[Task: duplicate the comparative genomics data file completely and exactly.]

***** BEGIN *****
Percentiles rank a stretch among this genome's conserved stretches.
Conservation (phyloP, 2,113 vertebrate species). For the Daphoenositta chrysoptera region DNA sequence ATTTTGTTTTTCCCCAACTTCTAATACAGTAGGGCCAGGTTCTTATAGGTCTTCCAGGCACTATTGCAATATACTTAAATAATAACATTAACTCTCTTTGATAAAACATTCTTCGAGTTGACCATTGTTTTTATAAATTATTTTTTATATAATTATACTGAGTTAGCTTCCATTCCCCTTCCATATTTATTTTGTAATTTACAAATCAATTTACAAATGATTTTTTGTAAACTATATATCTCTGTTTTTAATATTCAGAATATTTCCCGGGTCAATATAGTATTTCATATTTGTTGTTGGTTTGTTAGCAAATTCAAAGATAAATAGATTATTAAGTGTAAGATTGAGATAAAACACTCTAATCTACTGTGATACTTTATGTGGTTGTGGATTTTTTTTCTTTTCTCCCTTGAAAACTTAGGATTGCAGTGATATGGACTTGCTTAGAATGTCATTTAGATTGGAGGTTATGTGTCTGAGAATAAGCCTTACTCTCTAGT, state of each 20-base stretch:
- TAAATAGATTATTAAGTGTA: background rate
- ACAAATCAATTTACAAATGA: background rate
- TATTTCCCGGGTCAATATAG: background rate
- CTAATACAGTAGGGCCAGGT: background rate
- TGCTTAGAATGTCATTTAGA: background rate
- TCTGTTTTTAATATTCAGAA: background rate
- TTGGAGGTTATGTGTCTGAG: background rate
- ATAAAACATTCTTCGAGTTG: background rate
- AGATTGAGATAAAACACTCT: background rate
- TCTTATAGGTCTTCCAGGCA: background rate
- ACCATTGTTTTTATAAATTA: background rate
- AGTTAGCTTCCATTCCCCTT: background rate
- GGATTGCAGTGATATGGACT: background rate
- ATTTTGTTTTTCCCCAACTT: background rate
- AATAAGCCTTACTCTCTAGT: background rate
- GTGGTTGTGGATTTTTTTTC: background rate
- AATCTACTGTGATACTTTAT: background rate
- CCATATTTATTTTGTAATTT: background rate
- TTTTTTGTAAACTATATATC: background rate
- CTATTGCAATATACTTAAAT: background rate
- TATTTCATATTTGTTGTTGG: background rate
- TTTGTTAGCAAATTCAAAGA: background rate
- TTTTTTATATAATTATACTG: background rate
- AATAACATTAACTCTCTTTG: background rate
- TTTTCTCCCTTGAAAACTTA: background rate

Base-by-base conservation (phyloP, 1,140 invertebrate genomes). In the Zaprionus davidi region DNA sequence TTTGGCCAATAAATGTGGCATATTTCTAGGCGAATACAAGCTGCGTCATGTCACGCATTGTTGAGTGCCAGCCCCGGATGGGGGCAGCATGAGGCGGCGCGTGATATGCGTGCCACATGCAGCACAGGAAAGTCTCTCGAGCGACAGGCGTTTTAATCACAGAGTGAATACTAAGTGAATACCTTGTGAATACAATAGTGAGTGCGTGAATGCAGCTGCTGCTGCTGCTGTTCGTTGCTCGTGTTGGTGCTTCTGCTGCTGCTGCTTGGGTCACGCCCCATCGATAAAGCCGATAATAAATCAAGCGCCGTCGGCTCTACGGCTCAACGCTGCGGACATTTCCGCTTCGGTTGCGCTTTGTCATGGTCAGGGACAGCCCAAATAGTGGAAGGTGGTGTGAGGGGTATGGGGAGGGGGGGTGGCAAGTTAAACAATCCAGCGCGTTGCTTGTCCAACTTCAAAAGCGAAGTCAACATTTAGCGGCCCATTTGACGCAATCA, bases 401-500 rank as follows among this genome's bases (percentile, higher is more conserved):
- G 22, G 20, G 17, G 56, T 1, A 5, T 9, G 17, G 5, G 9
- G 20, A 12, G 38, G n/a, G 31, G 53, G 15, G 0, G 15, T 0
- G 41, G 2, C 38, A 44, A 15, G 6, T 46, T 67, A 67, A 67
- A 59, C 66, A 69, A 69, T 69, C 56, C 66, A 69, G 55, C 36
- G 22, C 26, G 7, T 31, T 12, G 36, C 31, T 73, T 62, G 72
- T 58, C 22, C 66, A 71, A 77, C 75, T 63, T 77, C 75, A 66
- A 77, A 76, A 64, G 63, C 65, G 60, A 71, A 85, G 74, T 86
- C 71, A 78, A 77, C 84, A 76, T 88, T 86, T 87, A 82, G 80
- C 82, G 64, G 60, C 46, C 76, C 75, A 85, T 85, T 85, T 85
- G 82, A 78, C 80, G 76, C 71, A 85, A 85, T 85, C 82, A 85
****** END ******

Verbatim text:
Percentiles rank a stretch among this genome's conserved stretches.
Conservation (phyloP, 2,113 vertebrate species). For the Daphoenositta chrysoptera region DNA sequence ATTTTGTTTTTCCCCAACTTCTAATACAGTAGGGCCAGGTTCTTATAGGTCTTCCAGGCACTATTGCAATATACTTAAATAATAACATTAACTCTCTTTGATAAAACATTCTTCGAGTTGACCATTGTTTTTATAAATTATTTTTTATATAATTATACTGAGTTAGCTTCCATTCCCCTTCCATATTTATTTTGTAATTTACAAATCAATTTACAAATGATTTTTTGTAAACTATATATCTCTGTTTTTAATATTCAGAATATTTCCCGGGTCAATATAGTATTTCATATTTGTTGTTGGTTTGTTAGCAAATTCAAAGATAAATAGATTATTAAGTGTAAGATTGAGATAAAACACTCTAATCTACTGTGATACTTTATGTGGTTGTGGATTTTTTTTCTTTTCTCCCTTGAAAACTTAGGATTGCAGTGATATGGACTTGCTTAGAATGTCATTTAGATTGGAGGTTATGTGTCTGAGAATAAGCCTTACTCTCTAGT, state of each 20-base stretch:
- TAAATAGATTATTAAGTGTA: background rate
- ACAAATCAATTTACAAATGA: background rate
- TATTTCCCGGGTCAATATAG: background rate
- CTAATACAGTAGGGCCAGGT: background rate
- TGCTTAGAATGTCATTTAGA: background rate
- TCTGTTTTTAATATTCAGAA: background rate
- TTGGAGGTTATGTGTCTGAG: background rate
- ATAAAACATTCTTCGAGTTG: background rate
- AGATTGAGATAAAACACTCT: background rate
- TCTTATAGGTCTTCCAGGCA: background rate
- ACCATTGTTTTTATAAATTA: background rate
- AGTTAGCTTCCATTCCCCTT: background rate
- GGATTGCAGTGATATGGACT: background rate
- ATTTTGTTTTTCCCCAACTT: background rate
- AATAAGCCTTACTCTCTAGT: background rate
- GTGGTTGTGGATTTTTTTTC: background rate
- AATCTACTGTGATACTTTAT: background rate
- CCATATTTATTTTGTAATTT: background rate
- TTTTTTGTAAACTATATATC: background rate
- CTATTGCAATATACTTAAAT: background rate
- TATTTCATATTTGTTGTTGG: background rate
- TTTGTTAGCAAATTCAAAGA: background rate
- TTTTTTATATAATTATACTG: background rate
- AATAACATTAACTCTCTTTG: background rate
- TTTTCTCCCTTGAAAACTTA: background rate

Base-by-base conservation (phyloP, 1,140 invertebrate genomes). In the Zaprionus davidi region DNA sequence TTTGGCCAATAAATGTGGCATATTTCTAGGCGAATACAAGCTGCGTCATGTCACGCATTGTTGAGTGCCAGCCCCGGATGGGGGCAGCATGAGGCGGCGCGTGATATGCGTGCCACATGCAGCACAGGAAAGTCTCTCGAGCGACAGGCGTTTTAATCACAGAGTGAATACTAAGTGAATACCTTGTGAATACAATAGTGAGTGCGTGAATGCAGCTGCTGCTGCTGCTGTTCGTTGCTCGTGTTGGTGCTTCTGCTGCTGCTGCTTGGGTCACGCCCCATCGATAAAGCCGATAATAAATCAAGCGCCGTCGGCTCTACGGCTCAACGCTGCGGACATTTCCGCTTCGGTTGCGCTTTGTCATGGTCAGGGACAGCCCAAATAGTGGAAGGTGGTGTGAGGGGTATGGGGAGGGGGGGTGGCAAGTTAAACAATCCAGCGCGTTGCTTGTCCAACTTCAAAAGCGAAGTCAACATTTAGCGGCCCATTTGACGCAATCA, bases 401-500 rank as follows among this genome's bases (percentile, higher is more conserved):
- G 22, G 20, G 17, G 56, T 1, A 5, T 9, G 17, G 5, G 9
- G 20, A 12, G 38, G n/a, G 31, G 53, G 15, G 0, G 15, T 0
- G 41, G 2, C 38, A 44, A 15, G 6, T 46, T 67, A 67, A 67
- A 59, C 66, A 69, A 69, T 69, C 56, C 66, A 69, G 55, C 36
- G 22, C 26, G 7, T 31, T 12, G 36, C 31, T 73, T 62, G 72
- T 58, C 22, C 66, A 71, A 77, C 75, T 63, T 77, C 75, A 66
- A 77, A 76, A 64, G 63, C 65, G 60, A 71, A 85, G 74, T 86
- C 71, A 78, A 77, C 84, A 76, T 88, T 86, T 87, A 82, G 80
- C 82, G 64, G 60, C 46, C 76, C 75, A 85, T 85, T 85, T 85
- G 82, A 78, C 80, G 76, C 71, A 85, A 85, T 85, C 82, A 85